History of The Gambia Portuguese explorers first discovered
The Gambia, a small country on the west coast of Africa, in
the mid 15th century. What they found was a cluster of small
kingdoms that were vassal states of the Mali Empire. This empire
stretched across vast swathes of land of much of what is now
known to be West Africa. Even though the central government
of the Mali Empire was distant from its tributaries, authority
was nevertheless devolved to respective regions of the empire.
There was decentralization with each kingdom well represented
in the general administration of the empire. The small states
also acted as sources of revenue for the empire through taxation.
But the Portuguese, interested mainly in exploration along the
Gambian coast, didn't stake out too much claim on The Gambia.
They handed trading rights to the British in 1588. Soon British
trading merchants arrived and founded settlements along the
Gambia River. In 1816, they purchased Saint Mary's Island from
a local chief and established Banjul, then known as Bathurst.
This city was important early on especially for its use as a
buffer against the slave trade.
The Gambia was under colonial rule from Sierra Leone until 1843,
when it became a separate colony. It was once again returned
to colonial rule from Sierra Leone between 1866 and 1888. In
the following year, the Gambian boundaries were clearly defined,
and six years later, the interior was declared a British protectorate.
First, it was the coastal area of Bathurst and then came the
hinterland. The British administered The Gambia by dribs and
drabs, piece by piece until 1902 when they extended their hegemony
over the entire land.
The subsequent years were also illustrious in
The Gambia's colonial epoch. In 1906 slavery in the colony was
banned, and a British system of 'Indirect Rule' (ruling the
people through their traditional chiefs) was now in full throttle.
However, following the Second World War, Gambians began to agitate
for a greater measure of local autonomy. The war had opened
their eyes to the western ideals of self-rule and individual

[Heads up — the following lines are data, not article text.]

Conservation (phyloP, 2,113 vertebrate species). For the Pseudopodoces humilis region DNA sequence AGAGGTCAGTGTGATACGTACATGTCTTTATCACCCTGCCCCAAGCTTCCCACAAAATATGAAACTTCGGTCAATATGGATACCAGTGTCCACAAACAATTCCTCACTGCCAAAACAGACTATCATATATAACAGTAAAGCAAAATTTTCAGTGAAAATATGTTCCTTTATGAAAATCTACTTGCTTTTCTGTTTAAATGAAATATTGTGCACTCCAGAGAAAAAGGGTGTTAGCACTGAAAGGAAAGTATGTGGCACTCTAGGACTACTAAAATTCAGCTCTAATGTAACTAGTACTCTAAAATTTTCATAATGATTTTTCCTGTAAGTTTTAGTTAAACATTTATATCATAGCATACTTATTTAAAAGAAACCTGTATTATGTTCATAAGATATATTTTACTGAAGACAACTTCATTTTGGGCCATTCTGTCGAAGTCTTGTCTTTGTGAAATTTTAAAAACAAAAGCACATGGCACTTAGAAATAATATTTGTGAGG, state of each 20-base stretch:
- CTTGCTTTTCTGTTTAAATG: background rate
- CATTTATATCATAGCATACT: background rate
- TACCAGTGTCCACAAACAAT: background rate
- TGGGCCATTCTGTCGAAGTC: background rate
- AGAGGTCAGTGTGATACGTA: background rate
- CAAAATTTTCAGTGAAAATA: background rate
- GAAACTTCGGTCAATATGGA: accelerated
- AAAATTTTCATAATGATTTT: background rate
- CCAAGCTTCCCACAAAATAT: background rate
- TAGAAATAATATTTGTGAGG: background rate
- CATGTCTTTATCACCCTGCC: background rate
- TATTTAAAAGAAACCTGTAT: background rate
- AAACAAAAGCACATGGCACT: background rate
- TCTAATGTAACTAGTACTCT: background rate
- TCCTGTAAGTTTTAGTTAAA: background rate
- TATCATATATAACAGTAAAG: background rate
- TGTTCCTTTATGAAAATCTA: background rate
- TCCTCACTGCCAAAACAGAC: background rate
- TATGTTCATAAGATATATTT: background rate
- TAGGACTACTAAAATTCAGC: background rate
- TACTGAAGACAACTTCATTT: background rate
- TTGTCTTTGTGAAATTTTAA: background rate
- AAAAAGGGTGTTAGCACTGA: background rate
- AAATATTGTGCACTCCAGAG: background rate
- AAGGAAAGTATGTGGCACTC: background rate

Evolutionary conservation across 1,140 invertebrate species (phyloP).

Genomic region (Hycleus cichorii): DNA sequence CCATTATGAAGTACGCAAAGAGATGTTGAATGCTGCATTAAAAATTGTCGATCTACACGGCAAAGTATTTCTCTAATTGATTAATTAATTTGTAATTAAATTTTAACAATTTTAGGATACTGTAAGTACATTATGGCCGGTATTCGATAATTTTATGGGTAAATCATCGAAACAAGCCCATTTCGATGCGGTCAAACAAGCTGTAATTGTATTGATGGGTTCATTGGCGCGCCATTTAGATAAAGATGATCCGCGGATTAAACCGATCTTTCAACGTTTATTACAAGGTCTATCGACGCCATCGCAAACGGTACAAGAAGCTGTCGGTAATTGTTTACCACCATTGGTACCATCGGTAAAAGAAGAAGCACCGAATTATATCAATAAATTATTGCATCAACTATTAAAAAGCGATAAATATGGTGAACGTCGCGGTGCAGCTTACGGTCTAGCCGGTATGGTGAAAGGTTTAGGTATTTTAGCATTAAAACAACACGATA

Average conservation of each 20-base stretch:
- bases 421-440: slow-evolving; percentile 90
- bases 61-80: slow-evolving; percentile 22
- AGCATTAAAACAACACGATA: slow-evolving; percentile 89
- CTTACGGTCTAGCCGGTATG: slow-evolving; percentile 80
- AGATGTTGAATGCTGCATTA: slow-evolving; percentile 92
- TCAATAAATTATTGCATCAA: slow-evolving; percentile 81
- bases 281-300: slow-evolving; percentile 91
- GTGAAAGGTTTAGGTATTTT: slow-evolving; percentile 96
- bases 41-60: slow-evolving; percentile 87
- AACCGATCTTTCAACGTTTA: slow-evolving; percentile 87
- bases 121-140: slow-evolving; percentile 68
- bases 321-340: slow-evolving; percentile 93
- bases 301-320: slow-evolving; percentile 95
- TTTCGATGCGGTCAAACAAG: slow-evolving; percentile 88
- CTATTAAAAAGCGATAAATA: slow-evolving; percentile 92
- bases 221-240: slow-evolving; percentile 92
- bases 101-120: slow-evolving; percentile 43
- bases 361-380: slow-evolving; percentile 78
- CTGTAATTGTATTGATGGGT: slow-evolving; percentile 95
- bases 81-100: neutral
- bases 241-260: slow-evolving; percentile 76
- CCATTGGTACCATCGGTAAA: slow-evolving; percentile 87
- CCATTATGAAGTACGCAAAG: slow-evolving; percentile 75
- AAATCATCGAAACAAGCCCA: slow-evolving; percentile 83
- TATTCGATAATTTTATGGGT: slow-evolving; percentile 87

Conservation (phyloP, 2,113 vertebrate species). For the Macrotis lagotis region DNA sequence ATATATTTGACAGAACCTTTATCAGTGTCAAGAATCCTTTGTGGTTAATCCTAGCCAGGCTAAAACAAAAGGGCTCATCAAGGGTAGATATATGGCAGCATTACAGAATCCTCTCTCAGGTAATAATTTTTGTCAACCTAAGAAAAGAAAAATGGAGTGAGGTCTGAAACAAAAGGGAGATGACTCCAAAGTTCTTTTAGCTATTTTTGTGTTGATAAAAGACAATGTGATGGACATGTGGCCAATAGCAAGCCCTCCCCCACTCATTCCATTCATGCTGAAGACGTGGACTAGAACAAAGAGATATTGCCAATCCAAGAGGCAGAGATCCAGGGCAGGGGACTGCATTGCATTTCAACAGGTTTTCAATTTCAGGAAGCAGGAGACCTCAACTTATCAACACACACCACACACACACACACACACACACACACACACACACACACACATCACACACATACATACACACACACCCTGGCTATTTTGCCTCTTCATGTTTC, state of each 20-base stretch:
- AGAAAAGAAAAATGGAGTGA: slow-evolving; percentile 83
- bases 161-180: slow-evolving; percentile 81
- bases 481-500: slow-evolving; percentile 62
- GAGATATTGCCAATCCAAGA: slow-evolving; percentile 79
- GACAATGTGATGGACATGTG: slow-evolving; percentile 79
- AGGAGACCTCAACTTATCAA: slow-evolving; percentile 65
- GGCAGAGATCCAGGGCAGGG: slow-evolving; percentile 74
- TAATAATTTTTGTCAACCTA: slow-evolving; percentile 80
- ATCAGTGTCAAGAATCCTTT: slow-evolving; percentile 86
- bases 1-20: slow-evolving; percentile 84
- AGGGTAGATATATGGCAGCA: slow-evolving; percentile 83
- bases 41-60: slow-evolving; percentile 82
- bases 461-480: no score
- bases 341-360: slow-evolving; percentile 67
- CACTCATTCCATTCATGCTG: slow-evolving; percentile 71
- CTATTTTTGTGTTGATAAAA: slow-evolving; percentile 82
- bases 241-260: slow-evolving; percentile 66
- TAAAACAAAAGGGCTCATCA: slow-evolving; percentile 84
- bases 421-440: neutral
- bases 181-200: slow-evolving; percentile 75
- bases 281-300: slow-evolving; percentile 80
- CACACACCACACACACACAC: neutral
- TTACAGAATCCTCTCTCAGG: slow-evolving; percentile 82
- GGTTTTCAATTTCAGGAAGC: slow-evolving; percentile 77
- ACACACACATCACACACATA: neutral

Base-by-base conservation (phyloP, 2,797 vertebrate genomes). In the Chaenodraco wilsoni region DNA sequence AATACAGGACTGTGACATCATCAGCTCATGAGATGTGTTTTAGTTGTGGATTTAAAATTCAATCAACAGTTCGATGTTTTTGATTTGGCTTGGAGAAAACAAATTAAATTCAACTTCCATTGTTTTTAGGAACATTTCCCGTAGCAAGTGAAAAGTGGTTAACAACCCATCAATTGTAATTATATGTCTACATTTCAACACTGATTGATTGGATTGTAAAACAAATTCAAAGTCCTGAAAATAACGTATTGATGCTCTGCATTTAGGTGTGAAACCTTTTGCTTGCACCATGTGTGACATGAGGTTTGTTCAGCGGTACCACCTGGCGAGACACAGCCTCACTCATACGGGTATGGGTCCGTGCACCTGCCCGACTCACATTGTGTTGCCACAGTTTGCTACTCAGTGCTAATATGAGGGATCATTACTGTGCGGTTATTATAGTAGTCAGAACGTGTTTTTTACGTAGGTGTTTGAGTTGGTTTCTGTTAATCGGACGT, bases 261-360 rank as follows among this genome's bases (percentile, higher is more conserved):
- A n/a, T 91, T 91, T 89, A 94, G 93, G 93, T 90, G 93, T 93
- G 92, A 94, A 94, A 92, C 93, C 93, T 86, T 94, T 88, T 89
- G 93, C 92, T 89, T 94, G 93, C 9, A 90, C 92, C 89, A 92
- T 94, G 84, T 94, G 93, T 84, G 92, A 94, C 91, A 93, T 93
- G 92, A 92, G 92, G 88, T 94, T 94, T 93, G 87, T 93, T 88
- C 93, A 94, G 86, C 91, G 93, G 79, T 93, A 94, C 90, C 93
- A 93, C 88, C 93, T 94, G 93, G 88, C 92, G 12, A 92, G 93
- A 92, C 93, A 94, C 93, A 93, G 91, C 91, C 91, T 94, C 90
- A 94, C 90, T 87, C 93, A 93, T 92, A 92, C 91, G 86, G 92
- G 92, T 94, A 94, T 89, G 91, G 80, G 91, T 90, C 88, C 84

liberty. Returning Gambian soldiers who had fought gallantly
in the war had hoped that compensation from their colonial patrons
on whose behalf they had laid their lives, had not only to be
monetary but political as well. Political emancipation from
colonial rule had now entered the colonial lexicon.
By the mid 1950s, Gambians were being prepared for administrative
positions in the colonial government. This gradually began to
form an educated class to take over the reigns of government
later. A legislative council had been created, representatives
elected by the people. In 1962, The Gambia had its first prime
minister in the person of Sir Dawda Kairaba Jawara, a Scotland-educated
and trained veterinarian. In 1963, The Gambia achieved self-rule.
Two years later, it became a full-fledged independent state,
joining other African countries, which had by then or even earlier,
also wrested power from their colonial rulers. After the 1970
referendum, The Gambia became a republic in the Commonwealth
Early Democratic Character
Right from the beginning, democracy in The Gambia took root.
In the run up to independence, various political parties and
trade unions emerged representing different interests in society.
Jawara's People's Progressive Party rose out of the protectorate
areas. In fact it was then called the Protectorate People's
Party because the party was meant to be a party for the hinterland
areas, an idea that was in essence given the fact that the colony
of Bathurst and its satellite areas had dominated and more,
monopolized the political system under colonial rule. The people
in the rural areas had felt left out.
The United Party under Pierre Njie also was a phenomenal presence
on the political scene, in fact, a more broad-based, popular
party than the PPP had ever been. But gradually the PPP soared
in popularity and influence especially among the rural folk.
They established dominance in the hinterland and soon spread